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Building Leaders from the Bottom Up: Ideas for Youth Organizations

Youth organizations play a critical role in building young leaders and channeling their energy in positive directions. When youth organizations set out to cultivate leadership skills in young people, they’re raising youth who don’t just want to do the right thing, but who do the hard thing — regardless of how many obstacles stand in their way.

Not only does fostering youth leadership help change the world in big ways, but it helps change the lives of young people, too. Regardless of what a child’s future holds, leadership helps them develop confidence in themselves as well as the skills to succeed in school, relationships, and their future career.

Ivy League Kids takes an active interest in developing tomorrow’s leaders. These ideas can help teach young people what it means to lead.

Character Traits Every Future Leader Needs

Leadership doesn’t start with taking charge. Rather, it begins with personal development. So when youth organizations want to grow leaders, it’s imperative that they start by focusing on the individual. Taskque points to certain essential character traits to develop in every leader, regardless of age.

  • The courage to execute is key for leaders. Children don’t have to be natural leaders as long as they’re willing to step out of their comfort zone and overcome their fears.
  • Leaders also have to be vigilant — or constantly examining and adapting their approach to achieve results. Encourage youth to reflect on their decisions and consider what they could do better.
  • Integrity is difficult to teach, but it’s arguably the most important character trait for any leader. Organizations can develop integrity in youth by setting clear expectations and holding youth accountable.

Developing the Skills of Leadership

Leadership is a mindset, but it also takes practical skills to accomplish things within organizations. These are the management skills to cultivate in youth if you want to develop young people who not only have a vision, but the strategy to accomplish it too.

  • Planning and strategy includes skills like brainstorming, critical thinking, problem solving, and conflict resolution.
  • Good communication is about more than public speaking. Youth organizations should cultivate communication skills like active listening, relationship-building, and negotiation in young people.
  • The key to getting things done, organizational skills encompass things like goal setting, project management, and time management.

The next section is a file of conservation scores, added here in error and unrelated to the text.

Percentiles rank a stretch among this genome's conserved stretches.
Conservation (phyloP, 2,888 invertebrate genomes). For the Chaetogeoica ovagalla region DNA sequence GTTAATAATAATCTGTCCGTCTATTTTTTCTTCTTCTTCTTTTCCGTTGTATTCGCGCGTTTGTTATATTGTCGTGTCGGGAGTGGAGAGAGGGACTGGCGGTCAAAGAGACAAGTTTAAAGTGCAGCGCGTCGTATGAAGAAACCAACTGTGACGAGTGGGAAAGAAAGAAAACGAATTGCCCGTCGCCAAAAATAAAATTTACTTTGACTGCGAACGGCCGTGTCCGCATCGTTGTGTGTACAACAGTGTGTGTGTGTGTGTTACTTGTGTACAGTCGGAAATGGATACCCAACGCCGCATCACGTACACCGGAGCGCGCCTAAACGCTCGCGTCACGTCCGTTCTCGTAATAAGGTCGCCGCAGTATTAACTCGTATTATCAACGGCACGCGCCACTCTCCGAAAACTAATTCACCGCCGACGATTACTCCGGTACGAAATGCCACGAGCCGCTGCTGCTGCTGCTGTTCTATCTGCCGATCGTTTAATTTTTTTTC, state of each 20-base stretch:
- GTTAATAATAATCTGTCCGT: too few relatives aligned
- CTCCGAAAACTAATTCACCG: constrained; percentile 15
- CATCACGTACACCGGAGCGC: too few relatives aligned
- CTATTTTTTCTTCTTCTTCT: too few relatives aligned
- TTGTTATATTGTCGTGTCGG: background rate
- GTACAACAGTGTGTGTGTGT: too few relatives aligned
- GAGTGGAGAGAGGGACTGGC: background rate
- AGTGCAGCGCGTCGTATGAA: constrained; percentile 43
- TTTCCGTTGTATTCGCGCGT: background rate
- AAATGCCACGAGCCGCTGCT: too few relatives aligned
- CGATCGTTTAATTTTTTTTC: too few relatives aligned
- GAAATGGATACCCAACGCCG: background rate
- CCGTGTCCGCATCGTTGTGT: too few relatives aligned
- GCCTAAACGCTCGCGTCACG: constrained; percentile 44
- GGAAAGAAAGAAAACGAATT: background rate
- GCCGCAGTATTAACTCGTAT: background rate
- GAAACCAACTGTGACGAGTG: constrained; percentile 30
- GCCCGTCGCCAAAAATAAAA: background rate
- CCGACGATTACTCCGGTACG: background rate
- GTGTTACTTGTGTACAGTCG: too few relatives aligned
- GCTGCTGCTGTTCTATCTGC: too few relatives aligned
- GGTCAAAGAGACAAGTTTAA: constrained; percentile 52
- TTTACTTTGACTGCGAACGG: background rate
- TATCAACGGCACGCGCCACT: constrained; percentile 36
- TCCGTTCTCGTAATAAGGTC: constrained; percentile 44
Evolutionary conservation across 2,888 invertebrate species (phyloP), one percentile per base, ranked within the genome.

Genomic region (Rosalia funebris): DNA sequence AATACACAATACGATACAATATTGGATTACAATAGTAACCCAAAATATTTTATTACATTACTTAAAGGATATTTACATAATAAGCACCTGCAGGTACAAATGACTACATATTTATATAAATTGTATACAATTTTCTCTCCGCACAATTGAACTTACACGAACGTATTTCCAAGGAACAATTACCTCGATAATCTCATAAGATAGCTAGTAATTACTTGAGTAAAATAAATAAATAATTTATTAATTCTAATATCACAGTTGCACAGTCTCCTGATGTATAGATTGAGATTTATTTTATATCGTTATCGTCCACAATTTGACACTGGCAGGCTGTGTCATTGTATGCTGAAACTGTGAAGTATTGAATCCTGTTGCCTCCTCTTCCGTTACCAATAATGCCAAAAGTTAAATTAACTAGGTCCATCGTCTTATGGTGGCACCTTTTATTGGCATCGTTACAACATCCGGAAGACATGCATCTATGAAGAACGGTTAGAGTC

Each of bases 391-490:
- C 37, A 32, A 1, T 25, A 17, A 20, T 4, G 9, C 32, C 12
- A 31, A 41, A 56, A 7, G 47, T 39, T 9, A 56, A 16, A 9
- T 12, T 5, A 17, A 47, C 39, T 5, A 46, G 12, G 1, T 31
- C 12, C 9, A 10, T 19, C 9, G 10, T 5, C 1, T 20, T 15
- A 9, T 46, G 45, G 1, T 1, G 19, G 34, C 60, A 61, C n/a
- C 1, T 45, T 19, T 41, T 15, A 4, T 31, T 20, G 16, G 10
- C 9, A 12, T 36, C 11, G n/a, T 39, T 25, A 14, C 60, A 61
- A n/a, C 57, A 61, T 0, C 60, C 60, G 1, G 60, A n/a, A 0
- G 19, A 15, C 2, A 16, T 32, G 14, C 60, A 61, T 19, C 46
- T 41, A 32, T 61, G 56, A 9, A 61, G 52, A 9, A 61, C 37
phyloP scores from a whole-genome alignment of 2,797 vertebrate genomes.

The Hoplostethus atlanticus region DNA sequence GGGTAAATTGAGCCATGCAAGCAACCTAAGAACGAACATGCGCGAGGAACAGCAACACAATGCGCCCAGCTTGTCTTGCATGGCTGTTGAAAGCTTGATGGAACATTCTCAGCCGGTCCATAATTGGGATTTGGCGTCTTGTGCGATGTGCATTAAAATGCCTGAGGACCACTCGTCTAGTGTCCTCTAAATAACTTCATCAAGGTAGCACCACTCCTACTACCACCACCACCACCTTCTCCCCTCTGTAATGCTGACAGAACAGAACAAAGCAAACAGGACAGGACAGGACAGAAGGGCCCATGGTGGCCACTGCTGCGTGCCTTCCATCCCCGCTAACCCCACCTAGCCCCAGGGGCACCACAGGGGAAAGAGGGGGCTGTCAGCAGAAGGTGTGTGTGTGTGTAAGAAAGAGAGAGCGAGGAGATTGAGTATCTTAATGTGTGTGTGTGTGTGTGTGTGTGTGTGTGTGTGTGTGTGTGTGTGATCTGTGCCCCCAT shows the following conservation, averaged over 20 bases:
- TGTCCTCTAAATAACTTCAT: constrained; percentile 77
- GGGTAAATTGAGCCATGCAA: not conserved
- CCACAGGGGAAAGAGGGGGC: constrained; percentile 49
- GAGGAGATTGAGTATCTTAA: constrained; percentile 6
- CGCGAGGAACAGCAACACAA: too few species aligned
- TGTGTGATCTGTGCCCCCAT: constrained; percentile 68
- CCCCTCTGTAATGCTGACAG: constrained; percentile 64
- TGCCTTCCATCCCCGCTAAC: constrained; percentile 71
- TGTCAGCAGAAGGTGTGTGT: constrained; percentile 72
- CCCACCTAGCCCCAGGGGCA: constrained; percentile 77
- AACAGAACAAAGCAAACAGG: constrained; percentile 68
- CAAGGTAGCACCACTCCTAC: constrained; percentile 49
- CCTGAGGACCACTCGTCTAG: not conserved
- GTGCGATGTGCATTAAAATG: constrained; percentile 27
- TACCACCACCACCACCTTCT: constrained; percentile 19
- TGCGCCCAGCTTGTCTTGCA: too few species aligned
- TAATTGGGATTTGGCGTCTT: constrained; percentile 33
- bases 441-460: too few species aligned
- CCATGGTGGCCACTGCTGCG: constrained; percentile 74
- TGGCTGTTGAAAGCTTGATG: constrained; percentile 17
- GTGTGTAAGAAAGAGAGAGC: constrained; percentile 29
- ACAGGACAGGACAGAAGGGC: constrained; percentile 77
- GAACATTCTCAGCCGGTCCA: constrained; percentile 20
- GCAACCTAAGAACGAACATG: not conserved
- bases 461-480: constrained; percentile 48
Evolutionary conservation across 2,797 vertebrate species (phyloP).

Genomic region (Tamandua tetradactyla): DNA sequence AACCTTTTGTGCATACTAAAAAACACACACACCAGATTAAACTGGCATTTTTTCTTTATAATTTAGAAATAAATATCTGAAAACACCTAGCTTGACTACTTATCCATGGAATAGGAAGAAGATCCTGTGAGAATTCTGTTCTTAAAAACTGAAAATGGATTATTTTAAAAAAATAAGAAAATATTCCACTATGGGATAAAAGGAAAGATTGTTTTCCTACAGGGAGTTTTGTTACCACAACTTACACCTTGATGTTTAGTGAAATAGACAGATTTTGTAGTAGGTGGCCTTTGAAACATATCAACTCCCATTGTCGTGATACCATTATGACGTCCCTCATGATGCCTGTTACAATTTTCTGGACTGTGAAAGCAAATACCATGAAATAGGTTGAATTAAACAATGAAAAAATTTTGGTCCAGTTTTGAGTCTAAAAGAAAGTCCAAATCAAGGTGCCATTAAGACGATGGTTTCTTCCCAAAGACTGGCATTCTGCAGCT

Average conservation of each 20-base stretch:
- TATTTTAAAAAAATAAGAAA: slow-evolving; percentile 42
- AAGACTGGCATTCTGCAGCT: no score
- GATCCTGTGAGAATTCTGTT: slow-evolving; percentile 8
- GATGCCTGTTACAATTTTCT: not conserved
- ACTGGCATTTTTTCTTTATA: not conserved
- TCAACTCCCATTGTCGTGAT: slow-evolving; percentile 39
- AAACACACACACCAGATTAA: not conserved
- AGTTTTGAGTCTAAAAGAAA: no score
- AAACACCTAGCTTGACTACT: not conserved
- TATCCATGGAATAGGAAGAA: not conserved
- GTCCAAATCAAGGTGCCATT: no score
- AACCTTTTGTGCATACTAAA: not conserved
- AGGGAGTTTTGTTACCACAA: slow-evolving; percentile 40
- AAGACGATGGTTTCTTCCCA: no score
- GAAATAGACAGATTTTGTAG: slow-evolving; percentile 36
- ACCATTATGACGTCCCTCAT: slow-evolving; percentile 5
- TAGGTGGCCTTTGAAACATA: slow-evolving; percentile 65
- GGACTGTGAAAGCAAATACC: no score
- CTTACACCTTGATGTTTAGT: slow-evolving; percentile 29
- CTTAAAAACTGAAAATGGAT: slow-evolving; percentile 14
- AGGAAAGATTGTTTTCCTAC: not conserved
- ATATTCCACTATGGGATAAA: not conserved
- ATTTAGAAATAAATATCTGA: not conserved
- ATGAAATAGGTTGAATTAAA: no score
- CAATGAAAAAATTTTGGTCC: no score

• If you’re thinking of taking your personal leadership capabilities to the next level, online courses can be the key.

Youth Leadership Development Activities

It’s also important to give youth a chance to develop leadership skills organically within your organization. Adapted from corporate leadership development, Forbes notes these three activities encourage young people to exercise their leadership muscle.

  • Vision boarding is a fun and kid-friendly way to get youth dreaming big. Have participants create individual vision boards as well as a vision board for the organization.
  • Social giving gets young people thinking about the world beyond your organization’s walls. Give the youth in your organization a giving budget and let them work together to decide how to allocate their donation.
  • Team sports are another great way to encourage cooperation and sportsmanship. Organized sports activitiesare a boon, but even informal pick-up games give youth an opportunity to bond.

Service Learning Opportunities for Youth

Youth activities help young people learn how to lead in a community of their peers, but do the youth in your organization know how to work with people who are different from themselves? Service learning and volunteerism teach empathy and open-mindedness to young people. Here’s how youth organizations can make the most of service learning opportunities.

  • You don’t have to go far to find diversity. From volunteering at a soup kitchen or doing yard work for senior citizens, seeking local opportunities can open young people’s eyes to different worlds.
  • Whether traveling abroad or closer to home, service learning is more impactful both on the people providing the service and those receiving it when you build long-term relationships.
  • Ask youth to compile a video or report on a service learning project. Documenting their experienceencourages young people to reflect on what they’ve learned.

Are you ready to start building the next generation of leaders? Implement these leadership development ideas in your youth organization and it won’t be long until you’re raising young people who are prepared to change the world!

Connect with Ivy League Kids for more ideas, information, activities and events that can help your youngster blossom!

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